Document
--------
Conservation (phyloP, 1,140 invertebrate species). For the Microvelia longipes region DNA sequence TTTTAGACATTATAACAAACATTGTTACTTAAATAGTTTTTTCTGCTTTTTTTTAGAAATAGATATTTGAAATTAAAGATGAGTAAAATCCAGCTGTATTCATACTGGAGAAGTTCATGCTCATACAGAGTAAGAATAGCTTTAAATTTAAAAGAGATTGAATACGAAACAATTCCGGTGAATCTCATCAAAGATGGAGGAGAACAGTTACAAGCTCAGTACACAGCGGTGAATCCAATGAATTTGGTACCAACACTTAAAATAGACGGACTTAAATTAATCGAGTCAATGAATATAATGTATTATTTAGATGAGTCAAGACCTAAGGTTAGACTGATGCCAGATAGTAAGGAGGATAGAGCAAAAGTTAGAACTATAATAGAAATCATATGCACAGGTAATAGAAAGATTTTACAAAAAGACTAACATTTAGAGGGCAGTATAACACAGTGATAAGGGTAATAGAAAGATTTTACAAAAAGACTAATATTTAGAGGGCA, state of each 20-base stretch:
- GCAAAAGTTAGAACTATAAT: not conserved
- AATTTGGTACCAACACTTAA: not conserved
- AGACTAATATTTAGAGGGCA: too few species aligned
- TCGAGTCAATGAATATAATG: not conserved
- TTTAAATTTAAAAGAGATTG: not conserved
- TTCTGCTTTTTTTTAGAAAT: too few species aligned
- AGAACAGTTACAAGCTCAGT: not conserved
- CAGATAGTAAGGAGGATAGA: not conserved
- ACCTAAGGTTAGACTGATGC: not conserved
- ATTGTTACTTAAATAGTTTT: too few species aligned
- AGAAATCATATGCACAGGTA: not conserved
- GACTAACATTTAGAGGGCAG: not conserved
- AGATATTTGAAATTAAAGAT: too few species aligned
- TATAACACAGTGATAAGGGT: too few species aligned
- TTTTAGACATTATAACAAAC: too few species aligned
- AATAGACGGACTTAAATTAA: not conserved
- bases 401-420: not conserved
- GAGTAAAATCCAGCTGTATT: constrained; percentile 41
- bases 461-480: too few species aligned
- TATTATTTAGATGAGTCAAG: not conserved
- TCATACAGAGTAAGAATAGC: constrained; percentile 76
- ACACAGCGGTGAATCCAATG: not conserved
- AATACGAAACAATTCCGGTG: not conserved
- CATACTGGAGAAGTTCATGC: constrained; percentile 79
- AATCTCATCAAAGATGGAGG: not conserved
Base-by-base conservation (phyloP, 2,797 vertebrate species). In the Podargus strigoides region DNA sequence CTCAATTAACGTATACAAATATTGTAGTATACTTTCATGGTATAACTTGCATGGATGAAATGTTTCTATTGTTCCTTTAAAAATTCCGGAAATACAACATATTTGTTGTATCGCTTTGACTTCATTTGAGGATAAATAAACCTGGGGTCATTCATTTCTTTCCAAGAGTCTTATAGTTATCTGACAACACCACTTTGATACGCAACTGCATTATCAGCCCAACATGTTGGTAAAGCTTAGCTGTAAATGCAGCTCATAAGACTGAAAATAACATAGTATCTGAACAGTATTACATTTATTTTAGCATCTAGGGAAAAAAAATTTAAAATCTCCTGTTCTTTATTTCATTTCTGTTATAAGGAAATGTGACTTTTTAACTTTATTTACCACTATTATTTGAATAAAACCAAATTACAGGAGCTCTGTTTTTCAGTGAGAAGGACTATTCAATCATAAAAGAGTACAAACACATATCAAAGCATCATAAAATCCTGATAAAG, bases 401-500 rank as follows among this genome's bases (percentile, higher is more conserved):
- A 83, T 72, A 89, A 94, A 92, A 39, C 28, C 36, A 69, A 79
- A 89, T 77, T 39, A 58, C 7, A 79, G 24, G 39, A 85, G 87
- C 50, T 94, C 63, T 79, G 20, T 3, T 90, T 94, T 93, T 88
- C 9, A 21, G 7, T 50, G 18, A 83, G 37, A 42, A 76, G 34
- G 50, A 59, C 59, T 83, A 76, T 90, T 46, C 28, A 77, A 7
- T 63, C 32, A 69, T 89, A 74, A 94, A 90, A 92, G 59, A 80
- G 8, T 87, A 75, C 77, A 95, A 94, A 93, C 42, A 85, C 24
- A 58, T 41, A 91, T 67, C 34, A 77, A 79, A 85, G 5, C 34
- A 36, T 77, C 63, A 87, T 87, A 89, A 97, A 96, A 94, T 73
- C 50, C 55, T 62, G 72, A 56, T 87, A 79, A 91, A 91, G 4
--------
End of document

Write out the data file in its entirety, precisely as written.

Conservation (phyloP, 1,140 invertebrate species). For the Microvelia longipes region DNA sequence TTTTAGACATTATAACAAACATTGTTACTTAAATAGTTTTTTCTGCTTTTTTTTAGAAATAGATATTTGAAATTAAAGATGAGTAAAATCCAGCTGTATTCATACTGGAGAAGTTCATGCTCATACAGAGTAAGAATAGCTTTAAATTTAAAAGAGATTGAATACGAAACAATTCCGGTGAATCTCATCAAAGATGGAGGAGAACAGTTACAAGCTCAGTACACAGCGGTGAATCCAATGAATTTGGTACCAACACTTAAAATAGACGGACTTAAATTAATCGAGTCAATGAATATAATGTATTATTTAGATGAGTCAAGACCTAAGGTTAGACTGATGCCAGATAGTAAGGAGGATAGAGCAAAAGTTAGAACTATAATAGAAATCATATGCACAGGTAATAGAAAGATTTTACAAAAAGACTAACATTTAGAGGGCAGTATAACACAGTGATAAGGGTAATAGAAAGATTTTACAAAAAGACTAATATTTAGAGGGCA, state of each 20-base stretch:
- GCAAAAGTTAGAACTATAAT: not conserved
- AATTTGGTACCAACACTTAA: not conserved
- AGACTAATATTTAGAGGGCA: too few species aligned
- TCGAGTCAATGAATATAATG: not conserved
- TTTAAATTTAAAAGAGATTG: not conserved
- TTCTGCTTTTTTTTAGAAAT: too few species aligned
- AGAACAGTTACAAGCTCAGT: not conserved
- CAGATAGTAAGGAGGATAGA: not conserved
- ACCTAAGGTTAGACTGATGC: not conserved
- ATTGTTACTTAAATAGTTTT: too few species aligned
- AGAAATCATATGCACAGGTA: not conserved
- GACTAACATTTAGAGGGCAG: not conserved
- AGATATTTGAAATTAAAGAT: too few species aligned
- TATAACACAGTGATAAGGGT: too few species aligned
- TTTTAGACATTATAACAAAC: too few species aligned
- AATAGACGGACTTAAATTAA: not conserved
- bases 401-420: not conserved
- GAGTAAAATCCAGCTGTATT: constrained; percentile 41
- bases 461-480: too few species aligned
- TATTATTTAGATGAGTCAAG: not conserved
- TCATACAGAGTAAGAATAGC: constrained; percentile 76
- ACACAGCGGTGAATCCAATG: not conserved
- AATACGAAACAATTCCGGTG: not conserved
- CATACTGGAGAAGTTCATGC: constrained; percentile 79
- AATCTCATCAAAGATGGAGG: not conserved
Base-by-base conservation (phyloP, 2,797 vertebrate species). In the Podargus strigoides region DNA sequence CTCAATTAACGTATACAAATATTGTAGTATACTTTCATGGTATAACTTGCATGGATGAAATGTTTCTATTGTTCCTTTAAAAATTCCGGAAATACAACATATTTGTTGTATCGCTTTGACTTCATTTGAGGATAAATAAACCTGGGGTCATTCATTTCTTTCCAAGAGTCTTATAGTTATCTGACAACACCACTTTGATACGCAACTGCATTATCAGCCCAACATGTTGGTAAAGCTTAGCTGTAAATGCAGCTCATAAGACTGAAAATAACATAGTATCTGAACAGTATTACATTTATTTTAGCATCTAGGGAAAAAAAATTTAAAATCTCCTGTTCTTTATTTCATTTCTGTTATAAGGAAATGTGACTTTTTAACTTTATTTACCACTATTATTTGAATAAAACCAAATTACAGGAGCTCTGTTTTTCAGTGAGAAGGACTATTCAATCATAAAAGAGTACAAACACATATCAAAGCATCATAAAATCCTGATAAAG, bases 401-500 rank as follows among this genome's bases (percentile, higher is more conserved):
- A 83, T 72, A 89, A 94, A 92, A 39, C 28, C 36, A 69, A 79
- A 89, T 77, T 39, A 58, C 7, A 79, G 24, G 39, A 85, G 87
- C 50, T 94, C 63, T 79, G 20, T 3, T 90, T 94, T 93, T 88
- C 9, A 21, G 7, T 50, G 18, A 83, G 37, A 42, A 76, G 34
- G 50, A 59, C 59, T 83, A 76, T 90, T 46, C 28, A 77, A 7
- T 63, C 32, A 69, T 89, A 74, A 94, A 90, A 92, G 59, A 80
- G 8, T 87, A 75, C 77, A 95, A 94, A 93, C 42, A 85, C 24
- A 58, T 41, A 91, T 67, C 34, A 77, A 79, A 85, G 5, C 34
- A 36, T 77, C 63, A 87, T 87, A 89, A 97, A 96, A 94, T 73
- C 50, C 55, T 62, G 72, A 56, T 87, A 79, A 91, A 91, G 4